SC: Early in the pandemic, we faced very difficult layoffs. My team was already lean, and I worried about our even larger workloads. I also worried about the team’s morale. This was around the time of George Floyd’s murder, when social injustice became the raging storm within the COVID storm. We were all being consumed by the weight of the world. It was challenging to keep the team motivated and to encourage self-care and personal time off.

Today, I’m extremely proud of how far we’ve come. New weekly huddle sessions — in addition to our monthly team meetings — have been a hit, and they provide an opportunity to see how everyone is doing. We also have had several special Zoom social hours: virtual team lunches, holiday gatherings and even a retirement party.

SB: Things that had been simple pre-pandemic required a pivot. For signing gift agreements, we turned to ConsignO. With gift processing, we had a team member who received an essential staff exception, to come in once weekly, and we implemented PayPal. We started to count virtual donor meetings as face-to-face. We’re fortunate to have a very supportive staff culture, and HR has been excellent in letting everyone know about resources that are available when we’re struggling.

JW: What have you learned about yourself as a leader?

SB: I usually love my work, and I’ve rarely felt a real need for vacations. It was challenging to realize I do have limits that, when strained, make it tough to be the leader I always strive to be: empathetic, challenging, confident and collaborative. I try to be as honest and transparent as possible, so I let the team know when I was feeling run down or having a tough time. Sharing my own vulnerability sparked important conversations about workloads and external stressors. I became a better leader, and we became better colleagues.

JW: How are you seeing your team’s strengths differently?

SB: They have such a genuine commitment to our university. I’ve been surprised by the volume and quality of what we’ve accomplished with fewer meetings and more downtime, despite ongoing uncertainty.

JW: What creative approaches have you tried to keep your team feeling connected?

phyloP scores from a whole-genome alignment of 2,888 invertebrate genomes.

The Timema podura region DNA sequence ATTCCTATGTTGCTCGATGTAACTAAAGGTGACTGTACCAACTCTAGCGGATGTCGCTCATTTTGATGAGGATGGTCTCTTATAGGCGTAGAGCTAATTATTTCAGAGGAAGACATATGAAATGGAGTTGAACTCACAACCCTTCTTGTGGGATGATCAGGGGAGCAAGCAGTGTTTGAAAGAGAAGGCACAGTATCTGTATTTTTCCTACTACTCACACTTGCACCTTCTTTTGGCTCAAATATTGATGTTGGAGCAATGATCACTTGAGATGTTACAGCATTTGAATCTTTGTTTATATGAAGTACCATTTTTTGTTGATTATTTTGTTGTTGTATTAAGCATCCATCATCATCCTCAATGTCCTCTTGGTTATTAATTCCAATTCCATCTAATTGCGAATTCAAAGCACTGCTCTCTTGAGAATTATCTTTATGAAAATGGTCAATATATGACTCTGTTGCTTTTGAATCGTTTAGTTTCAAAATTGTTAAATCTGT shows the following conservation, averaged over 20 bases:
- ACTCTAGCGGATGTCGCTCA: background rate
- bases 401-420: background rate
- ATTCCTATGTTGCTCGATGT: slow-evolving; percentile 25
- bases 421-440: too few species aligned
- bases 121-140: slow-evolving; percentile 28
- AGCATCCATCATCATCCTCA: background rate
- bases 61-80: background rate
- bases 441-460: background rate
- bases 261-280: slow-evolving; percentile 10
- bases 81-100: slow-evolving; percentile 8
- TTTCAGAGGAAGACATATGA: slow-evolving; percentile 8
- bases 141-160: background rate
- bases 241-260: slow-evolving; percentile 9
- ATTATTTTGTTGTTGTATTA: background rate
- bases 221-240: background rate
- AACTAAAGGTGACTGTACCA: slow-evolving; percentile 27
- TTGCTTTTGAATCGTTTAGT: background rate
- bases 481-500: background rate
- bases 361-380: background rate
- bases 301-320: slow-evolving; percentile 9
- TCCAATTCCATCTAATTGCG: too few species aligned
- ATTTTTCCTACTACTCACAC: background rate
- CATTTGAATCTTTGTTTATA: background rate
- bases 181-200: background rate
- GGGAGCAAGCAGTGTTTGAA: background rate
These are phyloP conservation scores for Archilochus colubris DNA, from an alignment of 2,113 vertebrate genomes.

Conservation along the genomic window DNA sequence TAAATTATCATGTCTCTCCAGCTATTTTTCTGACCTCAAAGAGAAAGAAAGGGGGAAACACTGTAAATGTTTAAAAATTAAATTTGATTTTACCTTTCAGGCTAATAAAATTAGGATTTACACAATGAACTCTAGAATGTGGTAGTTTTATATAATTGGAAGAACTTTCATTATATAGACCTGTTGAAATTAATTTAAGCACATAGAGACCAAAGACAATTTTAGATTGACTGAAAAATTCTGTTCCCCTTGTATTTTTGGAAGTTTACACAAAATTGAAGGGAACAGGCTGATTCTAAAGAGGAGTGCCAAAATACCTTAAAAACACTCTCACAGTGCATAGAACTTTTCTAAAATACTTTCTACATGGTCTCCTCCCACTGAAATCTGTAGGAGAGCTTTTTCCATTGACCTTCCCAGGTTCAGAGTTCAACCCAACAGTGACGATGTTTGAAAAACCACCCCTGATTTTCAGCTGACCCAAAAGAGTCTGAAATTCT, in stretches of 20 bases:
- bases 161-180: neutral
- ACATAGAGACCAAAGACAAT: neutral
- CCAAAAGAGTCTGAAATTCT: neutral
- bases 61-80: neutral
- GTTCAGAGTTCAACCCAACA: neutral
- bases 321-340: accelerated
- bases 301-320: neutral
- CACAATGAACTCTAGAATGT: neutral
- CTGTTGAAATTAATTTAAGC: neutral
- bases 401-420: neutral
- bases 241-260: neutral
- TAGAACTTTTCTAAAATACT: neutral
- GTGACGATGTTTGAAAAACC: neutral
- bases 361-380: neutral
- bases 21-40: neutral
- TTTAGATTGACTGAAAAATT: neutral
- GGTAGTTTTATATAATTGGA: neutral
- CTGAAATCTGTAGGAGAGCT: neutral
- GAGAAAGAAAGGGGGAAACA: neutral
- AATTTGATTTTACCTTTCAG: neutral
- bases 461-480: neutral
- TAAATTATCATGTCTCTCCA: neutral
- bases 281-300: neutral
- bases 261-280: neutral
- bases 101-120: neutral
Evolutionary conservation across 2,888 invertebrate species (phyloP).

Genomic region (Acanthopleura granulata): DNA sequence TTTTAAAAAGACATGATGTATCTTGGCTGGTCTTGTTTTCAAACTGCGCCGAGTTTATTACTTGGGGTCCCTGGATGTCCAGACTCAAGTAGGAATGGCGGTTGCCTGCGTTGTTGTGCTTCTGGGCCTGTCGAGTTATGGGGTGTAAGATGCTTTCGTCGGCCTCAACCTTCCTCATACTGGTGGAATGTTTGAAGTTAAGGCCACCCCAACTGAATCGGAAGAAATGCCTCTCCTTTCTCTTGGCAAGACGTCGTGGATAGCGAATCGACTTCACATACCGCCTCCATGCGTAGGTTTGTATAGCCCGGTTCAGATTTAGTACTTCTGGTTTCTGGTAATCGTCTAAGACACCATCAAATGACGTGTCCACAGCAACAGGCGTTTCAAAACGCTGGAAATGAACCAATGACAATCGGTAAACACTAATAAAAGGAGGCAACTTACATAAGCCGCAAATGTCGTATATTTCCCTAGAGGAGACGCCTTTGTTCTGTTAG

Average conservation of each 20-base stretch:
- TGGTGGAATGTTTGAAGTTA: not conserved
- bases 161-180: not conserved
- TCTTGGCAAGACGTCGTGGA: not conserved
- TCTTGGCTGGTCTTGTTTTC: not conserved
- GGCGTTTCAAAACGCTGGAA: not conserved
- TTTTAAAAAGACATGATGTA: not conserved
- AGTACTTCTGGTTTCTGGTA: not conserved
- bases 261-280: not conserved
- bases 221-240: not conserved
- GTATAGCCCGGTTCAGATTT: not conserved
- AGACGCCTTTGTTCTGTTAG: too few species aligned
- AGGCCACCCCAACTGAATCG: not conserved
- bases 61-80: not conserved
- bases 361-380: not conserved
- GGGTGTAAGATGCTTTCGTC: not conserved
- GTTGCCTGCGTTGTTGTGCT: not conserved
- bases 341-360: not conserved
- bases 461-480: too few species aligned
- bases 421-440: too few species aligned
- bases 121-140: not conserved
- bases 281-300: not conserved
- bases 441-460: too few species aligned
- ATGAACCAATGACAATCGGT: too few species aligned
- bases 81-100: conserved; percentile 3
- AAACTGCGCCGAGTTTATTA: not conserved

AB: Trivia, Teams chats, and — every Tuesday — stand-up meetings for 15 minutes.

SC: The weekly team huddles I mentioned seemed so small at first, but they’ve grown into that special 30 minutes we really look forward to. We rotate the role of huddle facilitator so everyone has a chance to lead. The day before the huddle, the facilitator sends out a reminder to ask the same three standard questions, plus one added fun question that they choose:

  • What are you working on this week?
  • Do you have a win to share from last week?
  • Is there anything you need assistance with?
  • (For example) What is your favorite spectator activity: movie, concert, ball game or something else?

We knew each other before the pandemic, but these questions have truly held us together during the most challenging months. Often, people say how much they’ve enjoyed learning about colleagues, from childhood memories to current guilty pleasures. That fourth surprise question has been pure magic.

SB: More of my one-on-ones touch on personal matters. I want to hear how team members are doing versus just how their work is. I also strongly encourage the team to do non-work catch-up calls across our department, to keep connections warm in the absence of water cooler chats. Interpersonal work relationships need to be nurtured as carefully as our relationships with donors.

JW: Is there anything you wish you could go back and handle differently?

SB: Planning for the length of the lockdown. While I hope we never have to do that again, we need to be more prepared for the possibility. Toward that end, I’m writing a debrief document, highlighting what we learned and what we should remember for the future.

JW: How are you helping your team members meet their ongoing professional development goals? And how are you stretching to meet your own learning objectives?

SB: Online learning and virtual conferences have been wonderful. Team members can participate more easily than before, and without travel expenses. I have encouraged volunteering even more with professional organizations and informal peer groups, to maintain and grow connections. With so many novel issues emerging, my own network of advancement services leaders has been incredibly valuable.

JW: Has pandemic life altered your view of philanthropy or of your organization's mission?

SB: The biggest change is seeing how many donors are perfectly happy with online engagement and no in-person events. Our new normal demands that we are absolutely donor-centered: both in the projects and programs we discuss, as well as in how we have those discussions.

JW: This has been a fascinating and inspiring conversation. Thank you, all.